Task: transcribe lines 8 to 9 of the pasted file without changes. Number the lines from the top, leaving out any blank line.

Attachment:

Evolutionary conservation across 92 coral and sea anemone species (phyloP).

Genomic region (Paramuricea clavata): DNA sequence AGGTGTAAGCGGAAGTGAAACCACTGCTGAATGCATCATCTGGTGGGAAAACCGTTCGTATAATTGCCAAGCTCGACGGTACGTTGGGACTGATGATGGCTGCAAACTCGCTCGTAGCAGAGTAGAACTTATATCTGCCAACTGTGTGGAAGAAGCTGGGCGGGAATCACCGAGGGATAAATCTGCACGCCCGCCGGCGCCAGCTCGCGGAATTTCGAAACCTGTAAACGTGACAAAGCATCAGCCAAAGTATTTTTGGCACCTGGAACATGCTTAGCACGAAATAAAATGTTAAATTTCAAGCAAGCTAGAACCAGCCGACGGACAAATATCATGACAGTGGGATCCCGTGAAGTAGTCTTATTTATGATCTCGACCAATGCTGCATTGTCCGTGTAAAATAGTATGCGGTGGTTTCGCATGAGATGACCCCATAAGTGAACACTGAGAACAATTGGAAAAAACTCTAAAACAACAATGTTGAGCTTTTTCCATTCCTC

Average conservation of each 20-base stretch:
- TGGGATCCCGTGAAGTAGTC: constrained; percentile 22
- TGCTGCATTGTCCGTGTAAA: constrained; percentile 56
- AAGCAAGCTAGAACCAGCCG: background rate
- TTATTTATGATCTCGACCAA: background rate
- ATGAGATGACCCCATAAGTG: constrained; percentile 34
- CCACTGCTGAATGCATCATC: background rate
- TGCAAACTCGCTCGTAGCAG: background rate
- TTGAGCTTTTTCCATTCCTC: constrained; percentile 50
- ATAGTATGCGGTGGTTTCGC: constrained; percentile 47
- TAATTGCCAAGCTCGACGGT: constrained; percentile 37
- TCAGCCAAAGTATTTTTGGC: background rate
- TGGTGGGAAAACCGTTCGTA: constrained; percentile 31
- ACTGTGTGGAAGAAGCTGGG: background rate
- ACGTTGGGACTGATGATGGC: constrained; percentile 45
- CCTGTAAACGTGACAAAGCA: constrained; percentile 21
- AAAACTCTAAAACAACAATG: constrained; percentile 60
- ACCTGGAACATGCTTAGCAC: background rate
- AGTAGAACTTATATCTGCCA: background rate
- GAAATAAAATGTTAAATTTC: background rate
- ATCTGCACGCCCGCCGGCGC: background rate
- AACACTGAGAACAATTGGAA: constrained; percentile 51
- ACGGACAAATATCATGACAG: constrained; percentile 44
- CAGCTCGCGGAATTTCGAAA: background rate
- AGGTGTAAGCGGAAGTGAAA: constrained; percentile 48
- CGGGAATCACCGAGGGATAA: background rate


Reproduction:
- ATGAGATGACCCCATAAGTG: constrained; percentile 34
- CCACTGCTGAATGCATCATC: background rate